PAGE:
To ensure deterministic behavior also in the more complex cases, it is necessary to explicitly acquire a write lock on the node in question. In Cypher there is no explicit support for this, but it is possible to work around this limitation by writing to a temporary property.

This example acquires a write lock for the node by writing to a dummy property before reading the requested value:

MATCH (n:X {id: 42})
SET n._LOCK_ = true
WITH n.prop as p
// ... operations depending on p, producing k
SET n.prop = k + 1
REMOVE n._LOCK_

The existence of the SET n._LOCK_ statement before the read of the n.prop read ensures the lock is acquired before the read action, and no updates will be lost due to enforced serialization of all concurrent queries on that specific node.

3. Default locking behavior

  • When adding, changing or removing a property on a node or relationship a write lock will be taken on the specific node or relationship.

  • When creating or deleting a node a write lock will be taken for the specific node.

  • When creating or deleting a relationship a write lock will be taken on the specific relationship and both its nodes.

The locks will be added to the transaction and released when the transaction finishes.

4. Deadlocks

4.1. Understanding deadlocks

Since locks are used it is possible for deadlocks to happen. Neo4j will however detect any deadlock (caused by acquiring a lock) before they happen and throw an exception. Before the exception is thrown the transaction is marked for rollback. All locks acquired by the transaction are still being held but will be released when the transaction is finished (in the finally block as pointed out earlier). Once the locks are released other transactions that were waiting for locks held by the transaction causing the deadlock can proceed. The work performed by the transaction causing the deadlock can then be retried by the user if needed.

Experiencing frequent deadlocks is an indication of concurrent write requests happening in such a way that it is not possible to execute them while at the same time live up to the intended isolation and consistency. The solution is to make sure concurrent updates happen in a reasonable way. For example, given two specific nodes (A and B), adding or deleting relationships to both these nodes in random order for each transaction will result in deadlocks when there are two or more transactions doing that concurrently. One option is to make sure that updates always happens in the same order (first A then B). Another option is to make sure that each thread/transaction does not have any conflicting writes to a node or relationship as some other concurrent transaction. This can, for example, be achieved by letting a single thread do all updates of a specific type.

Deadlocks caused by the use of other synchronization than the locks managed by Neo4j can still happen. Since all operations in the Neo4j API are thread safe unless specified otherwise, there is no need for external synchronization. Other code that requires synchronization should be synchronized in such a way that it never performs any Neo4j operation in the synchronized block.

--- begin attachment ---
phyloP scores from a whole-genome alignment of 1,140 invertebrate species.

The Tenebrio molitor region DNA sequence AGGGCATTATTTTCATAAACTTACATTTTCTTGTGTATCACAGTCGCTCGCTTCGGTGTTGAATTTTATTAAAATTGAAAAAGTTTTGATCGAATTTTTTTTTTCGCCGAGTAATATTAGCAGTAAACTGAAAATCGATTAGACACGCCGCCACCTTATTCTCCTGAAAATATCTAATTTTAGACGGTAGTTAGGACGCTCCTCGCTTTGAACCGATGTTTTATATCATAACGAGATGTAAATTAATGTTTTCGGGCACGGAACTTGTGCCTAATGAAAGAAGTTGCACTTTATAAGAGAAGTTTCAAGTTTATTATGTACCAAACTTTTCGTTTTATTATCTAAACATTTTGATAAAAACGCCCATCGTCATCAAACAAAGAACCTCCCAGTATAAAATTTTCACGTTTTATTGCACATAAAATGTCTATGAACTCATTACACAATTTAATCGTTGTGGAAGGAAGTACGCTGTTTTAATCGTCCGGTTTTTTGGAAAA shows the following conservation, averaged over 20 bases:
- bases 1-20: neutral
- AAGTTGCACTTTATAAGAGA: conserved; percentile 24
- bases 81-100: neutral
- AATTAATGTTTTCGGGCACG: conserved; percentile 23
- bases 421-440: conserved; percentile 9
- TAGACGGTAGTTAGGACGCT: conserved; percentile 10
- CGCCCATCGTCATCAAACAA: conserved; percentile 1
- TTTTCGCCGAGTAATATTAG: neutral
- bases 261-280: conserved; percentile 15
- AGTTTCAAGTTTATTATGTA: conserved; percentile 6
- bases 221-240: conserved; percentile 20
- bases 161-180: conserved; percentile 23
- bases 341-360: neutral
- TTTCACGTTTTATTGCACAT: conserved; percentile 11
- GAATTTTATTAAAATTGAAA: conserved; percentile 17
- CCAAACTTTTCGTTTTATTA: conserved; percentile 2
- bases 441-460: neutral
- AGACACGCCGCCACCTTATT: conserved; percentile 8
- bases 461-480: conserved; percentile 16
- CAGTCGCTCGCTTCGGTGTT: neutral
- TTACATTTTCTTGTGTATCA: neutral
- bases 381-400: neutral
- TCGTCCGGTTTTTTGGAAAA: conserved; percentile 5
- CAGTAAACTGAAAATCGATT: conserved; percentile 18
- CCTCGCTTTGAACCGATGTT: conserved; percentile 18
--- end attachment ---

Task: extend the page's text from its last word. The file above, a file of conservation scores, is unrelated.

4.2. Deadlock handling example code

Below, you will find examples of how deadlocks can be handled in procedures, server extensions, or when using Neo4j embedded.

The full source code used for the code snippets can be found at DeadlockDocTest.java.

When dealing with deadlocks in code, there are several issues you may want to address:

  • Only do a limited amount of retries, and fail if a threshold is reached.

  • Pause between each attempt to allow the other transaction to finish before trying again.

  • A retry-loop can be useful not only for deadlocks, but for other types of transient errors as well.

Below is an example that shows how this can be implemented.

Example 1. Handling deadlocks using a retry loop

This example shows how to use a retry loop for handling deadlocks:

Throwable txEx = null;
int RETRIES = 5;
int BACKOFF = 3000;
for ( int i = 0; i < RETRIES; i++ )
{
    try ( Transaction tx = databaseService.beginTx() )
    {
        Object result = doStuff(tx);
        tx.commit();
        return result;
    }
    catch ( Throwable ex )
    {
        txEx = ex;

        // Add whatever exceptions to retry on here
        if ( !(ex instanceof DeadlockDetectedException) )
        {
            break;
        }
    }

    // Wait so that we don't immediately get into the same deadlock
    if ( i < RETRIES - 1 )
    {
        try
        {
            Thread.sleep( BACKOFF );
        }
        catch ( InterruptedException e )
        {
            throw new TransactionFailureException( "Interrupted", e );
        }
    }
}

if ( txEx instanceof TransactionFailureException )
{
    throw ((TransactionFailureException) txEx);
}
else if ( txEx instanceof Error )
{
    throw ((Error) txEx);
}
else
{
    throw ((RuntimeException) txEx);
}

5. Delete semantics

When deleting a node or a relationship all properties for that entity will be automatically removed but the relationships of a node will not be removed. Neo4j enforces a constraint (upon commit) that all relationships must have a valid start node and end node. In effect, this means that trying to delete a node that still has relationships attached to it will throw an exception upon commit. It is, however, possible to choose in which order to delete the node and the attached relationships as long as no relationships exist when the transaction is committed.